Under CPLR 3211 a trial court may use affidavits in its consideration of a pleading motion to dismiss (see Rappaport v International Playtex Corp., 43 A.D.2d 393, 394-395; Epps v Yonkers Raceway, 21 A.D.2d 798, 799; 4 Weinstein-Korn-Miller, NY Civ Prac, pars 3211.35, 3211.36). CPLR 3211 (subd [c]), by providing that "either party may submit any evidence that could properly be considered on a motion for summary judgment", leaves this question free from doubt. The real difficulty, however, particularly in view of the 1973 amendment to that section, lies in determining what effect shall be given the contents of affidavits submitted on a motion to dismiss when the motion has not been converted to a motion for summary judgment.

The mere fact that, judged on the complaint and affidavits alone, plaintiff could not withstand a motion for summary judgment under CPLR 3212, which requires disclosure of all the evidence on the disputed issues, cannot be controlling. Of course, CPLR 3211 allows plaintiff to submit affidavits, but it does not oblige him to do so on penalty of dismissal, as is the case under CPLR 3212 when defendant has made an evidentiary showing that refutes the pleaded cause of action. If plaintiff chooses to stand on his pleading alone, confident that its allegations are sufficient to state all the necessary elements of a cognizable cause of action, he is at liberty to do so and, unless the motion to dismiss is converted by the court to a motion for summary judgment, he will not be penalized because he has not made an evidentiary showing in support of his complaint. As amended in 1973, CPLR 3211 (subd [c]) explicitly requires that if the court decides to treat a CPLR 3211 (subd [a]) motion as one for summary judgment, it must first provide adequate notice to the parties, and thus give them an opportunity to make an appropriate record (see Nineteenth Ann Report of NY Judicial Conference, 1974, pp 62-63; see, also, Mareno v Kibbe, 32 A.D.2d 825). Since no such precaution need be taken if the motion is not so treated, affidavits received on an unconverted motion to dismiss for failure to state a cause of action are not to be examined for the purpose of determining whether there is evidentiary support for the pleading.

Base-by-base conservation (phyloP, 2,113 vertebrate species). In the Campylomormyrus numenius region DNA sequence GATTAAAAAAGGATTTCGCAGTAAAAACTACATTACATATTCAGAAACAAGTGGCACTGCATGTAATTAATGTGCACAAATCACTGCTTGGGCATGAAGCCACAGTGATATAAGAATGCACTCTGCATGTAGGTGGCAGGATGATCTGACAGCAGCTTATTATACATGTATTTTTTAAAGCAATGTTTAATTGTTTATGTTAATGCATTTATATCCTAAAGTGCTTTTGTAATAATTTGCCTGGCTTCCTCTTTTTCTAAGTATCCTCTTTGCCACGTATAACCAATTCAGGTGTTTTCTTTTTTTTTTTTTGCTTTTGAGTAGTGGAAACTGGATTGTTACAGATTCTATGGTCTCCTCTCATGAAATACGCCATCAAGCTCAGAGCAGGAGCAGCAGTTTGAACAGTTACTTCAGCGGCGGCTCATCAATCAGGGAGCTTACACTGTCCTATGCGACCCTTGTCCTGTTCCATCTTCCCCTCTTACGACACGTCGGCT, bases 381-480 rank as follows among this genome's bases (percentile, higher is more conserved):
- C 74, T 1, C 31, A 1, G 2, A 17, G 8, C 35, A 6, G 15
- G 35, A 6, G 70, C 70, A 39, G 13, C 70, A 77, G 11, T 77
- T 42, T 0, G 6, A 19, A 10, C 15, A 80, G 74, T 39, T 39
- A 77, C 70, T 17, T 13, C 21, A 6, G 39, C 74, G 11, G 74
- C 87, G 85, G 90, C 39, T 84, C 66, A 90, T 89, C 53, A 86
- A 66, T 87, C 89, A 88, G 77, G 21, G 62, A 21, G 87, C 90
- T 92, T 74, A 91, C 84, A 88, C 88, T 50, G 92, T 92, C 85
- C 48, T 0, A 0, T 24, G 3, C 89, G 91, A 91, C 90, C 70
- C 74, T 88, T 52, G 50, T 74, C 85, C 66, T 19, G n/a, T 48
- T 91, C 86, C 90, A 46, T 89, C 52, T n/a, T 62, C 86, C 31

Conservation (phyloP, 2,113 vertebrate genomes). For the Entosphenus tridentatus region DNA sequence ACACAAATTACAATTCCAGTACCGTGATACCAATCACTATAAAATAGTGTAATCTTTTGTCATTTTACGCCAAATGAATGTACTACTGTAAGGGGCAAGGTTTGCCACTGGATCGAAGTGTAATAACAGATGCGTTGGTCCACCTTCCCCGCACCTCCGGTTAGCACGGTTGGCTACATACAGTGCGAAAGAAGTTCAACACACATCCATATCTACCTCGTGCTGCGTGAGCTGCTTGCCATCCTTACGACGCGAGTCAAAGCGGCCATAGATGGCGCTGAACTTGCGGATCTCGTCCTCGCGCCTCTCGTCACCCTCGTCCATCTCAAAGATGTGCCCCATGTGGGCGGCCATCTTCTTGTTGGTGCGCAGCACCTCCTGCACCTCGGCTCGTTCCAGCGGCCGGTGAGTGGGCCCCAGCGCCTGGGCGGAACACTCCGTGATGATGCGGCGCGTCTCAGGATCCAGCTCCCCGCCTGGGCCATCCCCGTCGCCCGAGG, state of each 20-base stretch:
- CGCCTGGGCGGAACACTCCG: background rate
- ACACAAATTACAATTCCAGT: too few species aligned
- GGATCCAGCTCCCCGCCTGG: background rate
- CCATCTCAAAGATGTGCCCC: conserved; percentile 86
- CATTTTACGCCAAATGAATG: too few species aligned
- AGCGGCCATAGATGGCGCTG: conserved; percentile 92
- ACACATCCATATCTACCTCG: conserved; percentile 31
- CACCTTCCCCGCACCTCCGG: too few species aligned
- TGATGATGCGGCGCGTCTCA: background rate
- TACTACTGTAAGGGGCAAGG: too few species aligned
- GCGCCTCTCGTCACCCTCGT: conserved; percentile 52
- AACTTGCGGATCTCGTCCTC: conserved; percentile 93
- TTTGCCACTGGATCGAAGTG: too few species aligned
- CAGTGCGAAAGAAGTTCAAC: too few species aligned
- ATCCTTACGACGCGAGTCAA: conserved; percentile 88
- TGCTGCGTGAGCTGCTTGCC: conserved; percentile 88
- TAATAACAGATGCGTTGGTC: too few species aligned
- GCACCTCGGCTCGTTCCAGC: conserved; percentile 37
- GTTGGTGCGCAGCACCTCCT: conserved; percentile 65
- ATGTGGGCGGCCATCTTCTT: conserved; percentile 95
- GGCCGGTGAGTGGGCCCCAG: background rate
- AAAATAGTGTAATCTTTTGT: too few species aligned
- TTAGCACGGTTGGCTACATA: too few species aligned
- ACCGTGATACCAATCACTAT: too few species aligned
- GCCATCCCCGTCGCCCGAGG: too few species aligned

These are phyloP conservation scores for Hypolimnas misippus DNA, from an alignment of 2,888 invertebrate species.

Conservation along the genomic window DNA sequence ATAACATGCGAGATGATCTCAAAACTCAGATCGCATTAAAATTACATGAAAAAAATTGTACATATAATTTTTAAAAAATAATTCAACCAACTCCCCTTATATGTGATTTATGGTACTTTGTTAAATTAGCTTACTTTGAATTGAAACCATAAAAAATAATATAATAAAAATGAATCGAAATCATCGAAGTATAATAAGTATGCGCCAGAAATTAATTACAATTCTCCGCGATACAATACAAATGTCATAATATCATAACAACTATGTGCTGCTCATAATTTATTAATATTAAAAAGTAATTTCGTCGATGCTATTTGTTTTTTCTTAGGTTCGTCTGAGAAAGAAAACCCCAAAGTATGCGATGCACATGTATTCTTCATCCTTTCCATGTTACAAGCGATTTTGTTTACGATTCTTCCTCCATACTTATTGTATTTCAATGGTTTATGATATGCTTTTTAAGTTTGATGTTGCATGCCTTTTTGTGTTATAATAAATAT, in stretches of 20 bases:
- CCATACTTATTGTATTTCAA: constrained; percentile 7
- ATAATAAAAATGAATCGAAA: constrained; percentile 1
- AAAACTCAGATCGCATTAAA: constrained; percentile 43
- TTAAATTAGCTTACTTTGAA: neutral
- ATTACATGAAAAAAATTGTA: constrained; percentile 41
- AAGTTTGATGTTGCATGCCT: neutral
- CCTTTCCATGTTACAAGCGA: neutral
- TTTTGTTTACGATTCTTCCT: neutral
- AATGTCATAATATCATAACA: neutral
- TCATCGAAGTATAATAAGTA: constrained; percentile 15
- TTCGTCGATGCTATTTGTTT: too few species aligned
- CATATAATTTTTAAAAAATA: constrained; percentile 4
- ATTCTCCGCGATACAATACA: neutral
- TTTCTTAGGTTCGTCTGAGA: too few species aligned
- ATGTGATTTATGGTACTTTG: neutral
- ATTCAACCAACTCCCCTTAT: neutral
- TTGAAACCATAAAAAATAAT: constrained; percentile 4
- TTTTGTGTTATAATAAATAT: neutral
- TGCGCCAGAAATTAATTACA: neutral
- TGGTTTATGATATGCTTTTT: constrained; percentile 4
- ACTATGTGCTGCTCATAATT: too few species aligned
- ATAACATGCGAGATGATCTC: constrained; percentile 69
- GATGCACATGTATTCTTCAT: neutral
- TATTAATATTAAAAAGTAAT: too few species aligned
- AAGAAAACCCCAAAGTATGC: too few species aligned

On the other hand, affidavits may be used freely to preserve inartfully pleaded, but potentially meritorious, claims (see, e.g., Kelly v Bank of Buffalo, 32 A.D.2d 875; Raimondi v Fedeli, 30 A.D.2d 802). Modern pleading rules are "designed to focus attention on whether the pleader has a cause of action rather than on whether he has properly stated one" (6 Carmody-Wait, 2d, NY Prac, § 38:19; see Kelly v Bank of Buffalo, 32 A.D.2d 875, supra). In sum, in instances in which a motion to dismiss made under CPLR 3211 (subd [a], par 7) is not converted to a summary judgment motion, affidavits may be received for a limited purpose only, serving normally to remedy defects in the complaint, although there may be instances in which a submission by plaintiff will conclusively establish that he has no cause of action. It seems that after the amendment of 1973 affidavits submitted by the defendant will seldom if ever warrant the relief he seeks unless too the affidavits establish conclusively that plaintiff has no cause of action.

In this case, defendants' affidavits present a seemingly strong defense. If the trial court had chosen to treat defendants' motion as one for summary judgment under CPLR 3211 (subd [c]), and 3212, and had adequately notified the parties, plaintiff would have been forced to introduce further evidence to withstand the motion. In fact, such evidence might well exist. For instance, defendants might have waived the right to receive a down payment, or the delay in its tender, or otherwise acquiesced in the thus far unexplained nonperformance by the purchaser. In short, plaintiff may be able to shed more light than he has on the unexplained delay in performance of the disputed portion of the agreement.